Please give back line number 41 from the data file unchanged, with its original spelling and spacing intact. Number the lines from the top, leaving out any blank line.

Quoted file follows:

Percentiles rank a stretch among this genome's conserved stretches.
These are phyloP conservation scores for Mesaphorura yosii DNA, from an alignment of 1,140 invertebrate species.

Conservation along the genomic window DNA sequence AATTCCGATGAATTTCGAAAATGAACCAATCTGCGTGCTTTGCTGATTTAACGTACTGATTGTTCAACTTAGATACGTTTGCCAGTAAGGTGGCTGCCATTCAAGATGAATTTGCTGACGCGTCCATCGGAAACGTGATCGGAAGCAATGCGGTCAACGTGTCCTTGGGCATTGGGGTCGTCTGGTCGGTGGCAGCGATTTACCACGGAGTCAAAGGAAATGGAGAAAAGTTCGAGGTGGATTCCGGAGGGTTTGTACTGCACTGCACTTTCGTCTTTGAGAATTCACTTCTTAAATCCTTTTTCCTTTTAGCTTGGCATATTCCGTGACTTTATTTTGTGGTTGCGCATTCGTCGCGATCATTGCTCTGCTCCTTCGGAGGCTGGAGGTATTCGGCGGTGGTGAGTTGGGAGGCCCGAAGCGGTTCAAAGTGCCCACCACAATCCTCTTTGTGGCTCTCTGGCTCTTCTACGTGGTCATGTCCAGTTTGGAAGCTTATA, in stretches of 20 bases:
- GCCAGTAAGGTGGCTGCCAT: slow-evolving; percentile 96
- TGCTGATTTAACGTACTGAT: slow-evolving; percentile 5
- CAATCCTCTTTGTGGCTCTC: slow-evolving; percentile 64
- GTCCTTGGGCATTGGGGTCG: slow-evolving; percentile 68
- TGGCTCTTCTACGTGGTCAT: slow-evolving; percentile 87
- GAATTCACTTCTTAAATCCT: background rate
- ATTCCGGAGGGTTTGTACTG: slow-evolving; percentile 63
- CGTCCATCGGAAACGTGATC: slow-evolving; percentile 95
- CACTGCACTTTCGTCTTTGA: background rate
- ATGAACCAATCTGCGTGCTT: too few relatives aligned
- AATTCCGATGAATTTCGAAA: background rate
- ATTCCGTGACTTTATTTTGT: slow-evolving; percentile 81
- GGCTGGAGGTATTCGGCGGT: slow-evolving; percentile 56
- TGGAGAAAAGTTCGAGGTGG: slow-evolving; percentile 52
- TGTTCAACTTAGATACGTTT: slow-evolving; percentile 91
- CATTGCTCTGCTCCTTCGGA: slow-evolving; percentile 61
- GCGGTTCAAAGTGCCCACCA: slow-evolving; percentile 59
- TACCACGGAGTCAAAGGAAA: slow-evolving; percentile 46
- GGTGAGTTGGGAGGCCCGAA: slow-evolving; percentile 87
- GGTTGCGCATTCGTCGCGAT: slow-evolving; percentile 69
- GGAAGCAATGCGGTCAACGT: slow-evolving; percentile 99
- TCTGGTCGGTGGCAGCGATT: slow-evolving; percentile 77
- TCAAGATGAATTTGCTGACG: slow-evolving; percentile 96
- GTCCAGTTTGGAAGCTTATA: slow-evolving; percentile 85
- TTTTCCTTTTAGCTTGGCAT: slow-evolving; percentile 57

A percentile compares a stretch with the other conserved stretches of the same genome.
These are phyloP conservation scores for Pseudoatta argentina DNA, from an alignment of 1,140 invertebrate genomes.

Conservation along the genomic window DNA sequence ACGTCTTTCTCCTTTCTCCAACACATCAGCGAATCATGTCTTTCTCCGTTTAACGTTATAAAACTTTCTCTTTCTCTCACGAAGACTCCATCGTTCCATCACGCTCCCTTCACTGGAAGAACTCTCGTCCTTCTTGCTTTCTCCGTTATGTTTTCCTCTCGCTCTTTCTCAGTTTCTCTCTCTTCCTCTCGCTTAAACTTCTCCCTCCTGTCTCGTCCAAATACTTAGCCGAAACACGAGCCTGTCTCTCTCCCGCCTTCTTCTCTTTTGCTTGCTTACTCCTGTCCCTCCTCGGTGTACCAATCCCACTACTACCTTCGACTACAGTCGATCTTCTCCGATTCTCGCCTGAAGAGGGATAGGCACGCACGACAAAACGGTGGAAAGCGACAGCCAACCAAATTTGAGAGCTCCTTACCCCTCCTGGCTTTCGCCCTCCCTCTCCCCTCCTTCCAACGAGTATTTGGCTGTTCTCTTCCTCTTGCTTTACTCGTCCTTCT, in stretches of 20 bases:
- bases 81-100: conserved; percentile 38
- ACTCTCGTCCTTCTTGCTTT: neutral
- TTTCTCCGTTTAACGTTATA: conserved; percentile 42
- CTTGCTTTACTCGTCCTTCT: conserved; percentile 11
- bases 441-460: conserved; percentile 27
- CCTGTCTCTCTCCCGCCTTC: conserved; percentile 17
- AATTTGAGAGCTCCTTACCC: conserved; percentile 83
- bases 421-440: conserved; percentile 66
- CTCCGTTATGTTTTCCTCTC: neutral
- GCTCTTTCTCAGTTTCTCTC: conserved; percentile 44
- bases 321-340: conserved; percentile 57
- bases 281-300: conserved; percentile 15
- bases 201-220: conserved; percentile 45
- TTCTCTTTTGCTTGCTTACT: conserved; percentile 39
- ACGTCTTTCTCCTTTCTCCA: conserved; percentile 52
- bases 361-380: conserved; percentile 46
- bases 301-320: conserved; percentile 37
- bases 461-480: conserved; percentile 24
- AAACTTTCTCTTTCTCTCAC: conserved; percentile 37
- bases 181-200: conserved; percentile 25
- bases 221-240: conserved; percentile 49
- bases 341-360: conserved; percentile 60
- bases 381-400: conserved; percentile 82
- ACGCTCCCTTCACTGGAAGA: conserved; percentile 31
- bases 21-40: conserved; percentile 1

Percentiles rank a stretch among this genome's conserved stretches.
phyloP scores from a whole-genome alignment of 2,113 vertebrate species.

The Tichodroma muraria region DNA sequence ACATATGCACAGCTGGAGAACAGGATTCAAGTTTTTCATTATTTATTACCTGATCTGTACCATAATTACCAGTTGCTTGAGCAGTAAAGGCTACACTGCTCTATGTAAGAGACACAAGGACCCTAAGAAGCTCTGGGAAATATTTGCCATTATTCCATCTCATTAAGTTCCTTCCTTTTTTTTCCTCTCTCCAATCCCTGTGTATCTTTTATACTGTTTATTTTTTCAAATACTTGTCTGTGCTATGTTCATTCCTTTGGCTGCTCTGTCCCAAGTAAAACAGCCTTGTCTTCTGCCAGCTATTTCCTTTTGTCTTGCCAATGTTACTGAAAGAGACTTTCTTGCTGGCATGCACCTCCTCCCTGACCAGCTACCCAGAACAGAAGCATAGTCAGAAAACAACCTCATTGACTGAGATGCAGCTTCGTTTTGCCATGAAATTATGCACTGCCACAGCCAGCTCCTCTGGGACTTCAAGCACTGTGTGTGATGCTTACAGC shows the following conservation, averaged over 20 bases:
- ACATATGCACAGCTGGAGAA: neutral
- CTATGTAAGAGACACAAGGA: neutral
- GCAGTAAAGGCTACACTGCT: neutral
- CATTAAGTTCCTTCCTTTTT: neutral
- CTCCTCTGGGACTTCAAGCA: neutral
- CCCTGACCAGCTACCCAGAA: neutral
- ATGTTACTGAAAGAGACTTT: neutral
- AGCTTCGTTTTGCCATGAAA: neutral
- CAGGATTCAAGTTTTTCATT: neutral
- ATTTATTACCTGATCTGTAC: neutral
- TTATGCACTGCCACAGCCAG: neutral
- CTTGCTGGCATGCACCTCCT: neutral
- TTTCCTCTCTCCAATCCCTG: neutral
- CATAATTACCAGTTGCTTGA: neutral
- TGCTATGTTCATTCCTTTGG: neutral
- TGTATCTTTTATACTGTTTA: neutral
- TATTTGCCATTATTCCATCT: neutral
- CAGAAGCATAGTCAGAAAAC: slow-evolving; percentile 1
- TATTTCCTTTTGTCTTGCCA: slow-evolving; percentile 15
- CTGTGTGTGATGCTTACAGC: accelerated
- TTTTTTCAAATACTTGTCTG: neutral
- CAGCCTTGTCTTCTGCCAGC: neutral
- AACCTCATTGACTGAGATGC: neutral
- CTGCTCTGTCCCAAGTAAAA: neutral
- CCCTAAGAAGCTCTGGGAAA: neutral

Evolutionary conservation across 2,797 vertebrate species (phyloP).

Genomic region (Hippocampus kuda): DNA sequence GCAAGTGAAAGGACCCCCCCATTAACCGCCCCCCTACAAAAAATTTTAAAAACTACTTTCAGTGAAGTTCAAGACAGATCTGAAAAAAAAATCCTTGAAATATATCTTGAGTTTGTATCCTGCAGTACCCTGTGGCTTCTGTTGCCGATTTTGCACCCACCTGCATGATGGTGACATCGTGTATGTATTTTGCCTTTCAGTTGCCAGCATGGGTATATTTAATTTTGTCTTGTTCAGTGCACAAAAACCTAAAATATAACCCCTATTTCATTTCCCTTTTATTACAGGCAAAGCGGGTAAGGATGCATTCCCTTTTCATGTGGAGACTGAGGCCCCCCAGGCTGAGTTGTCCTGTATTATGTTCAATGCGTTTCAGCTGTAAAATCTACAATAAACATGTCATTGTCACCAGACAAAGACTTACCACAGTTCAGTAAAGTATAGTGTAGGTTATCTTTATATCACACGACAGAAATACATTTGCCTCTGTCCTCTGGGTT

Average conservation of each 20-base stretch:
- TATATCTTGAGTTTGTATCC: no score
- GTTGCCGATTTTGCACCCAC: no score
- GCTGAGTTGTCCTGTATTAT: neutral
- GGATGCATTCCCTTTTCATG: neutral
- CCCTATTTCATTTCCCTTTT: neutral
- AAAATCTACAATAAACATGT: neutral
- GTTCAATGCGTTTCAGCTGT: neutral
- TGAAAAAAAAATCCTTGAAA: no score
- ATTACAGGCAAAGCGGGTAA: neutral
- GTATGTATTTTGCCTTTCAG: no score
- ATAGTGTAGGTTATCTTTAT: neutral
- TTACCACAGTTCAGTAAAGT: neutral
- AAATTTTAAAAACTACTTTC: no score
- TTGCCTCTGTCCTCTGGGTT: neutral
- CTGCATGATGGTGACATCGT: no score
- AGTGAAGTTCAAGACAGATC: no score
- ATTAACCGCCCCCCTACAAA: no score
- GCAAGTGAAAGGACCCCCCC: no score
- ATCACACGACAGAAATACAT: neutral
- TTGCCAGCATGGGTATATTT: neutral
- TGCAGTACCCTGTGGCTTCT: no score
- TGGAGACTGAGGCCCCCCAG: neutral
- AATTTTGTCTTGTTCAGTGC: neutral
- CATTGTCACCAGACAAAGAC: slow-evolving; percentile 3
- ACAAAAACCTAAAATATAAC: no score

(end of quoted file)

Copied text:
- GCTCTTTCTCAGTTTCTCTC: conserved; percentile 44